Historical Exhibits at City Hall

Just as Sugar Land's history is permanently engraved into the foundation of the Sugar Land Town Square plaza, historical exhibits have been an important part of Sugar Land City Hall for many years.

Visitors are greeted with displays that are included throughout the foyer and many meeting rooms and hallways throughout City Hall.

Scroll through this slideshow to learn more about these historical exhibits
The History of Sugar Land, Texas
Welcome to a legendary past…preserved for the future. The history of Sugar Land, Texas. This traveling display was created by the Sugar Land Heritage Foundation, a non-profit organization whose mission is to collect, preserve, communicate, and celebrate the history of Sugar Land.

The Imperial Sugar Company – one of the oldest continuously operating businesses in Texas – closed its Sugar Land refinery in 2003. The complex housed a vast historical treasure trove of artifacts, documents, and photographs that traced the evolution of the site from its early days as a working plantation into its more modern era as a company town.

Many organizations began to work together at this time to ensure that the priceless artifacts and the history of the site were preserved. The City of Sugar Land, the Imperial Sugar Company, and Cherokee Investments developed a partnership approach to the creation of a community-based heritage museum which would collect, preserve, and exhibit the collection on the refinery site.

The Sugar Land Heritage Foundation was incorporated as 501(c)(3) organization in March 2008. The City of Sugar Land has provided the seed funding for the formation of the Sugar Land Heritage Foundation along with generous support from the Kempner Fund. Cherokee Investments, Johnson Development, Imperial Sugar, The Fort Bend Museum Association, and members of the local community.
The Early Years
The early years of Sugar Land’s history play an integral role in its evolution. Stephen Fuller Austin, the “Father of Texas,” chose almost 35 square miles of prime real estate in the Brazos River and Oyster Creek watersheds for his personal homestead, land on which much of Sugar Land sits today. Colonial duties led Austin to settle up river at San Felipe de Austin, the seat of the colonial government, releasing his homestead to others. The area that eventually became the home of Imperial Sugar and the company town of Sugar Land was granted to Samuel May Williams in 1828 for his service as secretary to Stephen F. Austin. Nathaniel F. Williams purchased the land from his brother in 1838 and there he and a third brother, Matthew R. Williams, managed Oakland Plantation using slave labor. The Williams brothers built the first sugar mill in 1843.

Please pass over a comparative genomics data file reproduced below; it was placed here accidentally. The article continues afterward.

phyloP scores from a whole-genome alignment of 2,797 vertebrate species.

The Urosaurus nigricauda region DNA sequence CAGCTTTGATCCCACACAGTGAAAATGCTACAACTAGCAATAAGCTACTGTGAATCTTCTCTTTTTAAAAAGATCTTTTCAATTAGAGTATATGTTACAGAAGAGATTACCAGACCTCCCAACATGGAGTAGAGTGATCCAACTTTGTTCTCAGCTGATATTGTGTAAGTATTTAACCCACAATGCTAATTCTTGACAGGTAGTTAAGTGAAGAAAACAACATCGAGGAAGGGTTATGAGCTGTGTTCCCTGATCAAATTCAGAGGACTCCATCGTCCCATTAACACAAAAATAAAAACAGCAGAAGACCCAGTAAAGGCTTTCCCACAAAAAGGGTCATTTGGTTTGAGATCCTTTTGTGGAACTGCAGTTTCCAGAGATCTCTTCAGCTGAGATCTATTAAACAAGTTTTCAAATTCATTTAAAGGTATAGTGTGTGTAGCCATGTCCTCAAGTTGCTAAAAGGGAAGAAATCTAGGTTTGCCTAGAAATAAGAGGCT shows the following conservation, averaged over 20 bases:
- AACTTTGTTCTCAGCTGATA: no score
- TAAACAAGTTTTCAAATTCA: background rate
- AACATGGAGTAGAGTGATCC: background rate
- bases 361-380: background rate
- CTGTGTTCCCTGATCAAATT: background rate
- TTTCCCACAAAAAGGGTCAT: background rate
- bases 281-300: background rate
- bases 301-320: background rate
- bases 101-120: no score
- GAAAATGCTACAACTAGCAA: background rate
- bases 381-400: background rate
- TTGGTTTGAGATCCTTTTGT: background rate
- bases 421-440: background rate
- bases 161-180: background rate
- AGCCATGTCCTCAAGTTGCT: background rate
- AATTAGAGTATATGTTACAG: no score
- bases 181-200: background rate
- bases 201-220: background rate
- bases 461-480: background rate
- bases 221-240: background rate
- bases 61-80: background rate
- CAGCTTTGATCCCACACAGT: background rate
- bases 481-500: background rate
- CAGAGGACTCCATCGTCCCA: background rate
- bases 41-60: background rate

In 1852-53, Oakland Plantation was purchased by Benjamin F. Terry and William J. Kyle, who were instrumental in extending the Buffalo Bayou, Brazos, and Colorado Railway through the property. After the deaths of Cl. Terry in 1861 and Kyle in 1864, the plantation began to languish.

Col E.H. Cunningham of San Antonio purchased 12,500 acres of the property over time and invested more than $1 million in a sugar refinery, a paper mill, and the fourteen-mile Sugar Land Railroad. He and partner Col. Littleberry Ellis built a 600-ton raw sugar mill near the intersection of today’s Us Highway 90A and Texas 6. Convicts leased from the state penitentiary system cultivated the cane fields and operated the mill.
Company Town
In 1908, I.H. Kempner of Galveston and W.T. Eldridge of Eagle Lake acquired the Cunningham property and began the process of transforming Sugar Land into a model town owned and managed by the Imperial Sugar Company. Kempner and Eldridge modernized the refinery and built housing for employees and their families.

A few years later, Sugarland Industries was chartered to manage all commercial and agricultural entities in Sugar Land. The Sugarland Industries was responsible for operating the company town and surrounding 12,500 acres of farm and ranch lands.

Most company employees and executives lived on The Hill, in The Flats, or on Imperial Boulevard. Minority employees lived in Mayfield Park (formerly known as The Quarter.) Prior to desegregation in the 1960s – 1970s each community had its own separate educational, religious, and recreational facilities.

Residents of the company town enjoyed amusements such as sporting events, festivals and carnivals, performances at Lakeview Auditorium, community dances, and movies at the Palms Theater. Life in the tight-knit company town was, for the most part, quiet and harmonious.
Incorporated City
Sugar Land transitioned from a company town into an incorporated city in 1959. City growth was slow, but important early decisions paved the way for future success. A comprehensive zoning plan established an orderly system for development. This plan was built upon the vision of Imperial Sugar Company founders, I.H. Kempner and W.T. Eldridge.

From the 1950s through the 1970s, the upscale neighborhoods of Venetian Estates and Sugar Creek were established in Sugar Land. These developments paved the way for later master-planned communities such as First Colony. A number of large corporations have established offices in Sugar Land, such Nalco, Schlumberger, Fluor, and more recently Minute Maid.

Today residents of Sugar Land live in a master-planned community with many parks and recreational facilities, first class shopping, state-of-the-art medical facilities, and a safe and secure environment. Sugar Land has been recognized as one of America’s Best Places to Live and has been named a Community of Respect by the Anti-Defamation League for its ongoing commitment to foster an inclusive and respectful community.